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HIGH ON ADVENTURE, an adventure travel magazine 
Feature stories and photoessays for the Adventurous Traveler
Back issues @ Travel Destinations
JULY/AUGUST, 2016 Vol 20 , No. 4  Lynn Rosen, Content Editor; Steve Giordano, Web Editor

  Louisiana "pirates"   Canyonlands National Park   Waves over lava  
  Birds and So Much More: Lake Charles, Louisiana

by Yvette Cardozo

  Canyonlands National Park:
Threading The Needles and other hikes
by Lee Juillerat

  Keeping Cool on the Oregon Coast: Klamath Falls to Yachats
by Ted and Sylvia Blishak

The birds. The fish. The fish painting. The fish eating, along with all the rest of that good Cajun food. If Lake Charles, Louisiana, isn’t on your travel list, give it another thought. The area is directly in the path of five bird migratio\n routes. That means birds by the thousands, sometim/es so close you can photograph them with a cell phone. And gators close enough to zoom in on their eyeballs. And, of course, all that yummy food.


Over several days I hiked many trails in the Island in the Sky District, Canyonlands' most accessible area because of its proximity to Moab, 32 miles away. Highway 313 also passes by Deadhorse State Park, a could-be national park. The district's hikes are easy walks to often heavily-traveled Mesa Arch and Grand View Point. From their perches, the White Rim and Grand View overlooks and Murphey Point offer sweeping vistas 2,000 feet above moonlike landforms and the meandering Colorado and Green rivers.


Motoring from Klamath Falls to Yachats we dodged logging trucks and men at work on the highway. We journeyed through a coastal rain forest lush with ferns and evergreens, and pink rhododendrons growing wild. On the Umpqua River near Reedsport we observed a large herd of elk at a wildlife viewing area, but mostly there were long stretches of untouched scenery. Proceeding north along Highway 101, we past towering dunes to our left and unexpected fresh water lakes to our right.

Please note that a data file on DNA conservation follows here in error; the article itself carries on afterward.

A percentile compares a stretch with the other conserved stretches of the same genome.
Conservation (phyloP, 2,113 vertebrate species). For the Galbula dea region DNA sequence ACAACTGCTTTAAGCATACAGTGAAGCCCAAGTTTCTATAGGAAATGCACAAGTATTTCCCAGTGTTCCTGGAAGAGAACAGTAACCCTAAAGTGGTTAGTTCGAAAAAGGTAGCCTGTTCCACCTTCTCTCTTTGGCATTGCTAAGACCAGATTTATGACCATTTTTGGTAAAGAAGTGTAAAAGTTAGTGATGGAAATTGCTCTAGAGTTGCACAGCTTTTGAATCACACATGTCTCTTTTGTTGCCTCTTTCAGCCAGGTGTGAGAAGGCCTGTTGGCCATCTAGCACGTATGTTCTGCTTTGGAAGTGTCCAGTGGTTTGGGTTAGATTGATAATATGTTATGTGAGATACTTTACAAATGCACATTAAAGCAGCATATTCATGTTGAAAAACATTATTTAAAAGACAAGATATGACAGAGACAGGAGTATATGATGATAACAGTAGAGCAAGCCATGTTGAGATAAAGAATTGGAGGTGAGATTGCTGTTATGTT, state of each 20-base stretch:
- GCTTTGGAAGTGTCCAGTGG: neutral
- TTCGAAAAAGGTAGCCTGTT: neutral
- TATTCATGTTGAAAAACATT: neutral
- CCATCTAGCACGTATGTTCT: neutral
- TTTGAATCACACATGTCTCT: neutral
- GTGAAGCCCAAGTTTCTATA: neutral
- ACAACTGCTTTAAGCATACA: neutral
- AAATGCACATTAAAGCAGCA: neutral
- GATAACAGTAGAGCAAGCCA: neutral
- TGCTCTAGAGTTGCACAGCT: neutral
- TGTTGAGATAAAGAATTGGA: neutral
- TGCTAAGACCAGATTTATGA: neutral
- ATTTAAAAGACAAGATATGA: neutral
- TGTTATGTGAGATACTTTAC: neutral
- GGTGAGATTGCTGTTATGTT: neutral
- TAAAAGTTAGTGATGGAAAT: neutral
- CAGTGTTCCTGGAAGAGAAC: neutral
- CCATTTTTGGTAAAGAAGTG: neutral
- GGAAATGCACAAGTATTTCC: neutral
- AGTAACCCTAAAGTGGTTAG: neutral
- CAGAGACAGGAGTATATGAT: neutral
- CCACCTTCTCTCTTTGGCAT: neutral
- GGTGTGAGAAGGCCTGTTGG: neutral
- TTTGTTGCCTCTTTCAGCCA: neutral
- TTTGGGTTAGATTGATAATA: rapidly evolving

Insect shielf clothing   Swimming deer   Luau dancer  

Insect Shield Clothing

by Yvette Cardozo


  Oregon Summer Travel Gems: Reedsport, Winchester Bay and Lakeside
by Larry Turner

Hawaii: Ten Reasons WHY

By Vicki Hoefling Andersen



With all this news about Zika, I recently went to the Florida Keys and South Florida mainland well protected. I had assorted bug repellents brimming with DEET, and also, a suitcase brimming with bug repellent clothing.

Clothing by the Insect Shield company isn’t new, but its importance, now with the threat of Zika, is greater than ever.           



At this moment, I see a flotilla of Canada geese, a solitary great blue heron, a lone bald eagle perched in a large Douglas fir, dragonflies in the shore lilies and swallows darting about collecting insects for their diet and the diet of their newborns. This morning a beaver swam by the dock and soon after, a pair of river otters. Bats will come at twilight as will a rare full solstice moon. Dang, I'm stuck in paradise again.



Few places on this globe encompass such a collision of geography, history, culture and adventure better than Hawaii. More amazing is that a place of such tranquility and splendor has been the scene of so much tragedy and misfortune while still maintaining its allure to visitors. Here are ten unbeatable reasons why you should experience the Aloha State.

















Who we are: For brief bios on the writers who form this Pacific Northwest collective, please click here.


For daily travel issues and news, visit ConsumerTraveler.com


Comments and Suggestions: lynrosen@gmail.com; rsgiordano@gmail.com

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HOA HomeDestinations